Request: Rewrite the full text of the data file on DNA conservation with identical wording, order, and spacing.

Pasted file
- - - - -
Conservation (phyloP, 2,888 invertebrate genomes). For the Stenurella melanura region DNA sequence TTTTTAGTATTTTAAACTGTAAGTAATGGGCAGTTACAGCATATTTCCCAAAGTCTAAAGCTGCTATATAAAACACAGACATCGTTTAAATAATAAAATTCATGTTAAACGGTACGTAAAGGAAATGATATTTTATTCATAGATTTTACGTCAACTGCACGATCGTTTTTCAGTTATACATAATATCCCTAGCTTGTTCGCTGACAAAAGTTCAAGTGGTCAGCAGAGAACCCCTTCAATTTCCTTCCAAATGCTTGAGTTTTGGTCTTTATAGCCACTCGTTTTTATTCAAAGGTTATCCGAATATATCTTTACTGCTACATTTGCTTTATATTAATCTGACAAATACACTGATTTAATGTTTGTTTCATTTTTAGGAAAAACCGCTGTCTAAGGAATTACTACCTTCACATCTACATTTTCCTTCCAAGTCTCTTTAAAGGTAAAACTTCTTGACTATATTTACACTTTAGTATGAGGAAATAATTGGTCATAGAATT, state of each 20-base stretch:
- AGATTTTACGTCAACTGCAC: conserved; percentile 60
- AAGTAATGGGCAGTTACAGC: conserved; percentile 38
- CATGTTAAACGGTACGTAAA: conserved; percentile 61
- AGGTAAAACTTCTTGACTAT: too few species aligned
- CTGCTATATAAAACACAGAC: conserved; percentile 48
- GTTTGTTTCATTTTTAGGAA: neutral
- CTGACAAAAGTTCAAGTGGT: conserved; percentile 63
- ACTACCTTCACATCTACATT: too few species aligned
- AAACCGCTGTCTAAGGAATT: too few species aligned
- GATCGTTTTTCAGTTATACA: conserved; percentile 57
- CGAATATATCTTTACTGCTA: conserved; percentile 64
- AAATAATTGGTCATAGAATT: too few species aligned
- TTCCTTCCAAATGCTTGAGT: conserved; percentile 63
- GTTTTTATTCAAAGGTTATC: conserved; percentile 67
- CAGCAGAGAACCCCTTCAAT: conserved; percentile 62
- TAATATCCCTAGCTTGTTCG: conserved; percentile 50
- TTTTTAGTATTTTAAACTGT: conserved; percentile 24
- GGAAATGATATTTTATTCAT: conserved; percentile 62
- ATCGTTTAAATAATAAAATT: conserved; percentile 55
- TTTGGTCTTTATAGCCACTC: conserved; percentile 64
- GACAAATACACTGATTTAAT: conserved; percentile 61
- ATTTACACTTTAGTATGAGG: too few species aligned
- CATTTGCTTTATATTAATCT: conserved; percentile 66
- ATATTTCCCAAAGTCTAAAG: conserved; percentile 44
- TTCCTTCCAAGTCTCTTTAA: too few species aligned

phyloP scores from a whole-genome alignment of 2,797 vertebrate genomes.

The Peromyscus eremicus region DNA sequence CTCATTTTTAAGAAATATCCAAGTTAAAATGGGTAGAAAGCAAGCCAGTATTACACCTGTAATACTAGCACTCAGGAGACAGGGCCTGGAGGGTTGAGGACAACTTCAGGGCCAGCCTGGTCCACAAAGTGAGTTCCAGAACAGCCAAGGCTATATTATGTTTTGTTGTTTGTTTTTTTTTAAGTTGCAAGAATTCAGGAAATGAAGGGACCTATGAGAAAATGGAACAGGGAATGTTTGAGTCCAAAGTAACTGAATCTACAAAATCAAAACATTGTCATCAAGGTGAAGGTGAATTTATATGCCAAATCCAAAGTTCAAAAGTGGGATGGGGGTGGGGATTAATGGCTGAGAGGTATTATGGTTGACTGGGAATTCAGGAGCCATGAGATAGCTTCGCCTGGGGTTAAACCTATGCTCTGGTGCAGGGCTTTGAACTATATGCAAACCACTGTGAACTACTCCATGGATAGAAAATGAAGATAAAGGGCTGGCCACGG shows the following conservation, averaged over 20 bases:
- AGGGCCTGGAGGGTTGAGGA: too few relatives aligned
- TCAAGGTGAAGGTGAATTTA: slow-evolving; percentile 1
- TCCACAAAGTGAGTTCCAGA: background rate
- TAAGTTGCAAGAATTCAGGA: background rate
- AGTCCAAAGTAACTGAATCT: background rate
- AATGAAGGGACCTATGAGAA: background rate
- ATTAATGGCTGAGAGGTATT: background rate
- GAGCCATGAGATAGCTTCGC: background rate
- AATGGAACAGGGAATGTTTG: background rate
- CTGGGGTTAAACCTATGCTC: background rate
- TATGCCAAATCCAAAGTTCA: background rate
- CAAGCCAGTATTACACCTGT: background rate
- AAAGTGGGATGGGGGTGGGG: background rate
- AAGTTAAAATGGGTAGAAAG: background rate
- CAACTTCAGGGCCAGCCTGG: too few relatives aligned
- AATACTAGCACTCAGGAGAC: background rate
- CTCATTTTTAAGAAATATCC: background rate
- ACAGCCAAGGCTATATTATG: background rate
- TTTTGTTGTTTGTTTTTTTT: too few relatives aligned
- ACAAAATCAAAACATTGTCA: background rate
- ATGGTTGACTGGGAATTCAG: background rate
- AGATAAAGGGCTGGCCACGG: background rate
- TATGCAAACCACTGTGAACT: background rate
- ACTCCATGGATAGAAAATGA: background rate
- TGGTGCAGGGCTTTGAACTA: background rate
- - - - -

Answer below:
Conservation (phyloP, 2,888 invertebrate genomes). For the Stenurella melanura region DNA sequence TTTTTAGTATTTTAAACTGTAAGTAATGGGCAGTTACAGCATATTTCCCAAAGTCTAAAGCTGCTATATAAAACACAGACATCGTTTAAATAATAAAATTCATGTTAAACGGTACGTAAAGGAAATGATATTTTATTCATAGATTTTACGTCAACTGCACGATCGTTTTTCAGTTATACATAATATCCCTAGCTTGTTCGCTGACAAAAGTTCAAGTGGTCAGCAGAGAACCCCTTCAATTTCCTTCCAAATGCTTGAGTTTTGGTCTTTATAGCCACTCGTTTTTATTCAAAGGTTATCCGAATATATCTTTACTGCTACATTTGCTTTATATTAATCTGACAAATACACTGATTTAATGTTTGTTTCATTTTTAGGAAAAACCGCTGTCTAAGGAATTACTACCTTCACATCTACATTTTCCTTCCAAGTCTCTTTAAAGGTAAAACTTCTTGACTATATTTACACTTTAGTATGAGGAAATAATTGGTCATAGAATT, state of each 20-base stretch:
- AGATTTTACGTCAACTGCAC: conserved; percentile 60
- AAGTAATGGGCAGTTACAGC: conserved; percentile 38
- CATGTTAAACGGTACGTAAA: conserved; percentile 61
- AGGTAAAACTTCTTGACTAT: too few species aligned
- CTGCTATATAAAACACAGAC: conserved; percentile 48
- GTTTGTTTCATTTTTAGGAA: neutral
- CTGACAAAAGTTCAAGTGGT: conserved; percentile 63
- ACTACCTTCACATCTACATT: too few species aligned
- AAACCGCTGTCTAAGGAATT: too few species aligned
- GATCGTTTTTCAGTTATACA: conserved; percentile 57
- CGAATATATCTTTACTGCTA: conserved; percentile 64
- AAATAATTGGTCATAGAATT: too few species aligned
- TTCCTTCCAAATGCTTGAGT: conserved; percentile 63
- GTTTTTATTCAAAGGTTATC: conserved; percentile 67
- CAGCAGAGAACCCCTTCAAT: conserved; percentile 62
- TAATATCCCTAGCTTGTTCG: conserved; percentile 50
- TTTTTAGTATTTTAAACTGT: conserved; percentile 24
- GGAAATGATATTTTATTCAT: conserved; percentile 62
- ATCGTTTAAATAATAAAATT: conserved; percentile 55
- TTTGGTCTTTATAGCCACTC: conserved; percentile 64
- GACAAATACACTGATTTAAT: conserved; percentile 61
- ATTTACACTTTAGTATGAGG: too few species aligned
- CATTTGCTTTATATTAATCT: conserved; percentile 66
- ATATTTCCCAAAGTCTAAAG: conserved; percentile 44
- TTCCTTCCAAGTCTCTTTAA: too few species aligned

phyloP scores from a whole-genome alignment of 2,797 vertebrate genomes.

The Peromyscus eremicus region DNA sequence CTCATTTTTAAGAAATATCCAAGTTAAAATGGGTAGAAAGCAAGCCAGTATTACACCTGTAATACTAGCACTCAGGAGACAGGGCCTGGAGGGTTGAGGACAACTTCAGGGCCAGCCTGGTCCACAAAGTGAGTTCCAGAACAGCCAAGGCTATATTATGTTTTGTTGTTTGTTTTTTTTTAAGTTGCAAGAATTCAGGAAATGAAGGGACCTATGAGAAAATGGAACAGGGAATGTTTGAGTCCAAAGTAACTGAATCTACAAAATCAAAACATTGTCATCAAGGTGAAGGTGAATTTATATGCCAAATCCAAAGTTCAAAAGTGGGATGGGGGTGGGGATTAATGGCTGAGAGGTATTATGGTTGACTGGGAATTCAGGAGCCATGAGATAGCTTCGCCTGGGGTTAAACCTATGCTCTGGTGCAGGGCTTTGAACTATATGCAAACCACTGTGAACTACTCCATGGATAGAAAATGAAGATAAAGGGCTGGCCACGG shows the following conservation, averaged over 20 bases:
- AGGGCCTGGAGGGTTGAGGA: too few relatives aligned
- TCAAGGTGAAGGTGAATTTA: slow-evolving; percentile 1
- TCCACAAAGTGAGTTCCAGA: background rate
- TAAGTTGCAAGAATTCAGGA: background rate
- AGTCCAAAGTAACTGAATCT: background rate
- AATGAAGGGACCTATGAGAA: background rate
- ATTAATGGCTGAGAGGTATT: background rate
- GAGCCATGAGATAGCTTCGC: background rate
- AATGGAACAGGGAATGTTTG: background rate
- CTGGGGTTAAACCTATGCTC: background rate
- TATGCCAAATCCAAAGTTCA: background rate
- CAAGCCAGTATTACACCTGT: background rate
- AAAGTGGGATGGGGGTGGGG: background rate
- AAGTTAAAATGGGTAGAAAG: background rate
- CAACTTCAGGGCCAGCCTGG: too few relatives aligned
- AATACTAGCACTCAGGAGAC: background rate
- CTCATTTTTAAGAAATATCC: background rate
- ACAGCCAAGGCTATATTATG: background rate
- TTTTGTTGTTTGTTTTTTTT: too few relatives aligned
- ACAAAATCAAAACATTGTCA: background rate
- ATGGTTGACTGGGAATTCAG: background rate
- AGATAAAGGGCTGGCCACGG: background rate
- TATGCAAACCACTGTGAACT: background rate
- ACTCCATGGATAGAAAATGA: background rate
- TGGTGCAGGGCTTTGAACTA: background rate